Weekly Ocean News 28.06.24

June 28, 2024



To live at the bottom of the ocean requires expertise, this is how comb jellies do it.  

Researchers have found a solution to premature sharks that would otherwise die, by building an artificial uterus to simulate a mother shark’s womb.  

Scientists have modelled the future distribution of brown seaweeds and seagrasses at a global scale. 


The EU fishing industry  has expressed ‘profound disappointment’ with the recent partial agreement between the UK, Norway and the Faroe Islands regarding the sharing of Northeast Atlantic mackerel amidst overfishing concerns. 

Emergency continues to be the norm in the Baltic where better science, fair fisheries, and a cod recovery plan is urgently needed. 

Belgian fishing vessels will see an increase over four times the initial limit of their sole catch quotas in the Irish Sea starting from July, following a recent scientific report that revealed higher-than-expected sole stocks. Meanwhile, there is a dramatic 31% cut in North East Arctic Cod catch recommended. 

The Scottish Government discusses cetacean deaths from fishing line entanglements.  

British Overseas Territories 

The Falkland Islands Government has released a public consultation on the Environment Impact Statement (EISfor the Sea Lion Field Northern Development Area which Navitas Petroleum Development and Production Limited have submitted. This involves drilling 23 wells, and the production of over 300 million barrels of oil over 30 years! 

The National Trust for the Cayman Islands is the latest organisation to issue a warning about the government’s plans to amend the National Conservation Act to essentially make development of all kinds even easier than it already is. 


‘Give nature space and it will come back’: rewilding returns endangered species to UK’s south coast! Here are some things we can all do to help look after the UK’s coastline 

A new poll reveals that 86% of EU citizens want political leaders to prioritise ocean protection and to ban bottom trawling in marine protected areas.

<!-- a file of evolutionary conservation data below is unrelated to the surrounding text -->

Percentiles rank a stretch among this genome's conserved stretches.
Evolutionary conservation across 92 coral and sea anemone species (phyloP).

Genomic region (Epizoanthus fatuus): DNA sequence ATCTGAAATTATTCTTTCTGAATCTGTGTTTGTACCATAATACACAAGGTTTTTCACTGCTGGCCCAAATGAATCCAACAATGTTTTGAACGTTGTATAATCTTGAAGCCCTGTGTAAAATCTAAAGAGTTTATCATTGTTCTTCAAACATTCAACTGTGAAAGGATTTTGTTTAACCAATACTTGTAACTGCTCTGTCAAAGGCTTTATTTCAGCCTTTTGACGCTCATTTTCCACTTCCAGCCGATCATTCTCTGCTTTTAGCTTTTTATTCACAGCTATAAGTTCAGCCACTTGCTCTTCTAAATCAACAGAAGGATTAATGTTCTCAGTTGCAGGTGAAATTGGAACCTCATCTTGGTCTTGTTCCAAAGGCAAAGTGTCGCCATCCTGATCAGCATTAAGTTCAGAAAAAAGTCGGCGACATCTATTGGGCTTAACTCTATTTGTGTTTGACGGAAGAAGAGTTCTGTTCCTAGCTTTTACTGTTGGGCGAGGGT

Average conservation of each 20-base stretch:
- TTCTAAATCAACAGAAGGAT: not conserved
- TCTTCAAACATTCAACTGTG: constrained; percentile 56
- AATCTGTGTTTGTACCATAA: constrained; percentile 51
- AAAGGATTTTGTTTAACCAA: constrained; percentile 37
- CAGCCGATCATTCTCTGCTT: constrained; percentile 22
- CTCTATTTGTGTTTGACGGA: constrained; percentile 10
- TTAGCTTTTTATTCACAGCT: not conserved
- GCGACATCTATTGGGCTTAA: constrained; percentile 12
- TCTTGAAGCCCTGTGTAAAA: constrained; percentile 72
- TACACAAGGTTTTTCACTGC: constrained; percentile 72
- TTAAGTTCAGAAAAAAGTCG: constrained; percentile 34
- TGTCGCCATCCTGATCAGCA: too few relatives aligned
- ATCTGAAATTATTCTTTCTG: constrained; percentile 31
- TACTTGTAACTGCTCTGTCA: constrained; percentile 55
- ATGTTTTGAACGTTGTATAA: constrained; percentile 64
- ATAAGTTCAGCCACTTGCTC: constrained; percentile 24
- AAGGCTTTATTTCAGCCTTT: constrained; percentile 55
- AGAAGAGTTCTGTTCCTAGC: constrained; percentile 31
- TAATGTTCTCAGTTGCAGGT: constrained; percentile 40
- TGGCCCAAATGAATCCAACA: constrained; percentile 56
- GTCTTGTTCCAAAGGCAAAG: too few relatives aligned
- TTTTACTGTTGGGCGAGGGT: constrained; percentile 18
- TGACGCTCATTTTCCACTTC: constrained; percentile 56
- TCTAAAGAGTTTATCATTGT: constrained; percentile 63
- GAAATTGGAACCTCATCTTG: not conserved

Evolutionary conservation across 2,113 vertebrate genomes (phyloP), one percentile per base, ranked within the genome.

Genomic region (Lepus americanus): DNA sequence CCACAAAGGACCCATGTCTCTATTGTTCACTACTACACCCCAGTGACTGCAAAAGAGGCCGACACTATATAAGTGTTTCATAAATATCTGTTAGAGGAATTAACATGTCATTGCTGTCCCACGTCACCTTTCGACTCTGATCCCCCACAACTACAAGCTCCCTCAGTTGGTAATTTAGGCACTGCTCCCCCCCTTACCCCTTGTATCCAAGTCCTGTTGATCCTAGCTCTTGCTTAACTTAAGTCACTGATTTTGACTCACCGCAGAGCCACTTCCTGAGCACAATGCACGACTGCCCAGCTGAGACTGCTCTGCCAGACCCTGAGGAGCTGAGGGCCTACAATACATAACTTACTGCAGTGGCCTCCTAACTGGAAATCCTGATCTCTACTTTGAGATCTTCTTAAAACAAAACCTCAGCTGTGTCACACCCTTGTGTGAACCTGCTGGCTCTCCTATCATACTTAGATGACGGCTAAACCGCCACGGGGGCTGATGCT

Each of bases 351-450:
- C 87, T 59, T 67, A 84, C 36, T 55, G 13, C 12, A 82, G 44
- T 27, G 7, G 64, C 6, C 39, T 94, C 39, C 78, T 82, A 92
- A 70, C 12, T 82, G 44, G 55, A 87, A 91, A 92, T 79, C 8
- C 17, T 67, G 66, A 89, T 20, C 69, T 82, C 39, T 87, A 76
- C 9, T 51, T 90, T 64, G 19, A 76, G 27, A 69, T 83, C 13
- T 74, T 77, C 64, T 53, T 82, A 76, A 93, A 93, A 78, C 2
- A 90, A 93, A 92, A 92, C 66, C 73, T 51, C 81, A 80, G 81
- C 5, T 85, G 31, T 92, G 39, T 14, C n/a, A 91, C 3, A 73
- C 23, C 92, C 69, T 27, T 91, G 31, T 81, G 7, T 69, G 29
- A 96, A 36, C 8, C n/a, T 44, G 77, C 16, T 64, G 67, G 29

New UK technology, MyGearTag, is a location device enabling fishing boats to find lost nets, pots and traps over a range of up to three kilometres and is set to tackle the ‘ghost net’ crisis!

Climate Crisis 

Extreme wildfires have doubled over the past two decades and scientists discover one of the Great Barrier Reef’s worst coral bleaching events.

A new study has found that marine heatwaves impact the protective nature of nearshore safe havens for young Pacific cod. 

A huge citizen testing blitz of rivers across Britain has found that 75% are in poor ecological health as a result of pollution from water companies and agricultural runoff. The recent nature march had a huge turnout – so why didn’t it make bigger news? 

An Edinburgh firm is developing floating solar power stations across the world.  

Companies worldwide are facing increased legal pressure to reduce their impact on global warming. The US state of Hawaii has reached a historic agreement in response to litigation by youth activists, promising to speed up the de-carbonization of its transport sector to protect their right to a safe and healthy climate. In addition, the 21-judge International Tribunal for the Law of the Sea says science must guide efforts to prevent climate change and protect vulnerable people and wildlife. 


Greenpeace & Friends of the Earth have released parties’ manifesto rankings for climate and nature! 

Researchers have developed technology to detect and differentiate microscopically sized plastics from other naturally occurring particles at aquaculture sites. 

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